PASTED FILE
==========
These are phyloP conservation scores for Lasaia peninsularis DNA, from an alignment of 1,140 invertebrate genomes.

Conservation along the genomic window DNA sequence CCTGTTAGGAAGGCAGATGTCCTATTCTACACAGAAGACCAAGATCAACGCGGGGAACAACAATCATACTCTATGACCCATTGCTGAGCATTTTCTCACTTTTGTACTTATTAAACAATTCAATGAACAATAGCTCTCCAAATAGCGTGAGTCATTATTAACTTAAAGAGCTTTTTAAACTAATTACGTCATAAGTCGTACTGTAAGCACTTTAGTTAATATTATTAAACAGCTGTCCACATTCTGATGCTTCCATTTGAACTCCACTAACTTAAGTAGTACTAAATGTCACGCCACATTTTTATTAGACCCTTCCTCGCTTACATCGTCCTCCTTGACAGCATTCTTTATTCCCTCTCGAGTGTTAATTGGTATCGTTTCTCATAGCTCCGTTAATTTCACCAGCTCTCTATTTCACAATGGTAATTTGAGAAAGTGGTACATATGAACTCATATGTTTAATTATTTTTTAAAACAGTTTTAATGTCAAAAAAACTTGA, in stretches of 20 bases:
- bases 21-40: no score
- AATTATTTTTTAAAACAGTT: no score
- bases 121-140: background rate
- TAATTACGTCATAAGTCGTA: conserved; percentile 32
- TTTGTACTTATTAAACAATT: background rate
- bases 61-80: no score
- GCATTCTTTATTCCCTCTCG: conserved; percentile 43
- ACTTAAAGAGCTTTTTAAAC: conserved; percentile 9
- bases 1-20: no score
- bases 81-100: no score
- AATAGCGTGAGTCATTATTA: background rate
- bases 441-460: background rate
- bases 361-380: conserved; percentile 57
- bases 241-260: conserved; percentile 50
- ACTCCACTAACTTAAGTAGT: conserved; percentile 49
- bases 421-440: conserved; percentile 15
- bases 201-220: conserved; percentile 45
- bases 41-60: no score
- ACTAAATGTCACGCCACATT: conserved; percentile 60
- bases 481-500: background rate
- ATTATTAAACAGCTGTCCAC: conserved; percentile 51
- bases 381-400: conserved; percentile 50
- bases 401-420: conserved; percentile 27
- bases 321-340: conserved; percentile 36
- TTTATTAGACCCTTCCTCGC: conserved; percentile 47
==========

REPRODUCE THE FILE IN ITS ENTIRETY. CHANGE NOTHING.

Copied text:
These are phyloP conservation scores for Lasaia peninsularis DNA, from an alignment of 1,140 invertebrate genomes.

Conservation along the genomic window DNA sequence CCTGTTAGGAAGGCAGATGTCCTATTCTACACAGAAGACCAAGATCAACGCGGGGAACAACAATCATACTCTATGACCCATTGCTGAGCATTTTCTCACTTTTGTACTTATTAAACAATTCAATGAACAATAGCTCTCCAAATAGCGTGAGTCATTATTAACTTAAAGAGCTTTTTAAACTAATTACGTCATAAGTCGTACTGTAAGCACTTTAGTTAATATTATTAAACAGCTGTCCACATTCTGATGCTTCCATTTGAACTCCACTAACTTAAGTAGTACTAAATGTCACGCCACATTTTTATTAGACCCTTCCTCGCTTACATCGTCCTCCTTGACAGCATTCTTTATTCCCTCTCGAGTGTTAATTGGTATCGTTTCTCATAGCTCCGTTAATTTCACCAGCTCTCTATTTCACAATGGTAATTTGAGAAAGTGGTACATATGAACTCATATGTTTAATTATTTTTTAAAACAGTTTTAATGTCAAAAAAACTTGA, in stretches of 20 bases:
- bases 21-40: no score
- AATTATTTTTTAAAACAGTT: no score
- bases 121-140: background rate
- TAATTACGTCATAAGTCGTA: conserved; percentile 32
- TTTGTACTTATTAAACAATT: background rate
- bases 61-80: no score
- GCATTCTTTATTCCCTCTCG: conserved; percentile 43
- ACTTAAAGAGCTTTTTAAAC: conserved; percentile 9
- bases 1-20: no score
- bases 81-100: no score
- AATAGCGTGAGTCATTATTA: background rate
- bases 441-460: background rate
- bases 361-380: conserved; percentile 57
- bases 241-260: conserved; percentile 50
- ACTCCACTAACTTAAGTAGT: conserved; percentile 49
- bases 421-440: conserved; percentile 15
- bases 201-220: conserved; percentile 45
- bases 41-60: no score
- ACTAAATGTCACGCCACATT: conserved; percentile 60
- bases 481-500: background rate
- ATTATTAAACAGCTGTCCAC: conserved; percentile 51
- bases 381-400: conserved; percentile 50
- bases 401-420: conserved; percentile 27
- bases 321-340: conserved; percentile 36
- TTTATTAGACCCTTCCTCGC: conserved; percentile 47